Thames Water has recently published its drainage and wastewater management plan for the next 25 years, which will see the adoption of a nature-based approach to tackling sewage discharge and flooding.
Thames Water’s Drainage and Wastewater Management Plan 2025-2050 (DWMP) outlines the water company’s proposals for reducing the risk of sewer flooding to homes and thereby, reducing the likelihood of storm discharges.
The DWMP prioritises nature-based infrastructure and aims to deliver sustainable drainage systems (SuDS) to over 70km2 of land in London.
In the city, Thames Water has elected for a “SuDS first” approach to give preference for nature-based infrastructure to be installed across the capital, ranging from water butts to collect rain from roofs and installation of swales and ponds in parks as well as wetland creation and river restoration.
For Thames Valley, the water company is seeking to remove unwanted flow specifically to target the elimination of additional water that flows into the sewers. This can come from places such as misconnected plumbing, groundwater infiltration and surface water drainage.
The population in the Thames Valley region is predicted to grow by 2.5M by 2050, while extreme weather events resulting from climate change, the loss of green areas and reduced amounts of ground which can absorb water is expected to put extra pressure on the company’s wastewater and drainage services.
Thames Water estimates £31.9bn is required over the next 25 years to overcome these challenges, within which £10.9bn will focus on storm overflows as part of the company’s ongoing plans to protect and enhance the health of rivers and streams.
Thames Water CEO Sarah Bentley said: “To protect against the challenges ahead of us, from climate change and population growth, we need to work together to provide a resilient and sustainable wastewater service for the next 25 years and beyond.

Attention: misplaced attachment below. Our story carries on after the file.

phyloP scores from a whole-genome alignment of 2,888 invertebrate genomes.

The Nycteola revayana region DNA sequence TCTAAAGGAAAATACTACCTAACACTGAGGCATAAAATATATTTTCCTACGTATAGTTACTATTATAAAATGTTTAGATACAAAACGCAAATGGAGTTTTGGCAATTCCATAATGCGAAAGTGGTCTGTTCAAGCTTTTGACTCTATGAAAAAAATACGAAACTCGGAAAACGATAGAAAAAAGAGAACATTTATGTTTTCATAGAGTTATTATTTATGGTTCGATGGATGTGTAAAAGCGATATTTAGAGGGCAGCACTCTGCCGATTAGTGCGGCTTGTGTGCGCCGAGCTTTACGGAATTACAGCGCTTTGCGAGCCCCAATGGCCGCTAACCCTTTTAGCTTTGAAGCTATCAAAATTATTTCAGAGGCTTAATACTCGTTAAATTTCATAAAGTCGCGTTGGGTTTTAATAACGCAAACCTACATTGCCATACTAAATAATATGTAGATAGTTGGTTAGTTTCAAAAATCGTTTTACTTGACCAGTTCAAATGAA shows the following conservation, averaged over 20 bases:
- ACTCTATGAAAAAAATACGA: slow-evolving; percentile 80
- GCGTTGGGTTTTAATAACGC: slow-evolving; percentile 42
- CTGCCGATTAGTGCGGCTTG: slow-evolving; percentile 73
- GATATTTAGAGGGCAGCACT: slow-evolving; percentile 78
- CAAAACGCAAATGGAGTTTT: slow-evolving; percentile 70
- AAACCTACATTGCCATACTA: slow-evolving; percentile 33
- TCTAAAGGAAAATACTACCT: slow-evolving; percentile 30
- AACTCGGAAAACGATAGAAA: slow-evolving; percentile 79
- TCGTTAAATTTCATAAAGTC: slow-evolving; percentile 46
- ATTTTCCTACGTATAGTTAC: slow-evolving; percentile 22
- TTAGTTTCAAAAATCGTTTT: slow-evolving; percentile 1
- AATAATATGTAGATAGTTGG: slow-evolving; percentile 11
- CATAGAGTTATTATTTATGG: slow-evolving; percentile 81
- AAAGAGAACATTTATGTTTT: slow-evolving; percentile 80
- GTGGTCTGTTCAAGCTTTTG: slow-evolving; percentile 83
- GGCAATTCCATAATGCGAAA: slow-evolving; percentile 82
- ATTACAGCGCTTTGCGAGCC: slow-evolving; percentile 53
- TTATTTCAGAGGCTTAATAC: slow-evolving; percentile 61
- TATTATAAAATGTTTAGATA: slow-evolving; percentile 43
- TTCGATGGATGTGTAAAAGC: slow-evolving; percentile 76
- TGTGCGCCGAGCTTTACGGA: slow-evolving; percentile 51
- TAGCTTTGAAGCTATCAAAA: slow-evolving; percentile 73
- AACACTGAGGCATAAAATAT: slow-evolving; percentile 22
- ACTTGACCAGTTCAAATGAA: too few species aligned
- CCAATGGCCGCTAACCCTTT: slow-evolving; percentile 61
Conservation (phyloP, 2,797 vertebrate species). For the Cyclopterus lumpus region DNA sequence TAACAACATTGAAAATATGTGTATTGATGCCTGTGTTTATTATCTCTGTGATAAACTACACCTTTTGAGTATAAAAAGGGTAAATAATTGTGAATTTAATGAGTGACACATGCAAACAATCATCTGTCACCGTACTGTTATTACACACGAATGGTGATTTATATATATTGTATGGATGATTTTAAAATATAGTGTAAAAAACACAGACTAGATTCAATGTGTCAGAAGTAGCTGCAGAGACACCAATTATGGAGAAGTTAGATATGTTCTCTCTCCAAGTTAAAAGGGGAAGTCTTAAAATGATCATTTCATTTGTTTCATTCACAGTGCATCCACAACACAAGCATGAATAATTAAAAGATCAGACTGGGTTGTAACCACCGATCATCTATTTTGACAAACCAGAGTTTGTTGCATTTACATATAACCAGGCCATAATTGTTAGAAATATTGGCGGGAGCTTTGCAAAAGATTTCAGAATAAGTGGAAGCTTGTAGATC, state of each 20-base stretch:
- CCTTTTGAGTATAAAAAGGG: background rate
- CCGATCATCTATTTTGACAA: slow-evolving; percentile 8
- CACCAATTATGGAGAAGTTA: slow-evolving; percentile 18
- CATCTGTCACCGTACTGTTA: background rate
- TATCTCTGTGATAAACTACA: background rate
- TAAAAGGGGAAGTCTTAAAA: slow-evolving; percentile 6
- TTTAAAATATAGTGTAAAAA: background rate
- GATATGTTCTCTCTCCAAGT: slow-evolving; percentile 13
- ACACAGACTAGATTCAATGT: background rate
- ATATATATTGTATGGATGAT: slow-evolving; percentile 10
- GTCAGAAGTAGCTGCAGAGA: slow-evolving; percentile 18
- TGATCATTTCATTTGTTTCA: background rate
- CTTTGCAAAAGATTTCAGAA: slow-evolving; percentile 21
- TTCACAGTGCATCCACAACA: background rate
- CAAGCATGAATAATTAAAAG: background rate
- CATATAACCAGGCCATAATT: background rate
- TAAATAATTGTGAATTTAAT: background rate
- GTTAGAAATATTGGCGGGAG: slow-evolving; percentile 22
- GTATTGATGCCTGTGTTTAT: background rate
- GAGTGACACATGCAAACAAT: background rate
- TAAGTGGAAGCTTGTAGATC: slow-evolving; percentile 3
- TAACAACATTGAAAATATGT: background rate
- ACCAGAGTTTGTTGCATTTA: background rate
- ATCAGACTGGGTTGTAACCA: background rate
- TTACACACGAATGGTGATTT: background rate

She said: “We’re committed to delivering positive outcomes for our customers, the communities we serve and the natural environment across our region. From creating more spongy and green spaces to helping prevent flooding in peoples’ homes, we want to take action to stop rainwater getting into the sewers in the first place.
“However, there are no quick fixes and this plan is the start of our journey to ensure we have systems which are fit for the future. Working collaboratively with our partners will make a big difference to wastewater activities for future generations and our precious environment.”
Thames Water will also continue to invest in sewage treatment works to increase capacity and provide more efficiencies. The company launched a £1.6bn programme in February to modernise sewage infrastructure and improve river health over the next two years, including plans to upgrade over 250 sewage treatment works and sewers in London and the Thames Valley.
The company will update its shared plan every five years, working with customers and stakeholders as part of the process. The next DWMP will be published for public consultation in 2027.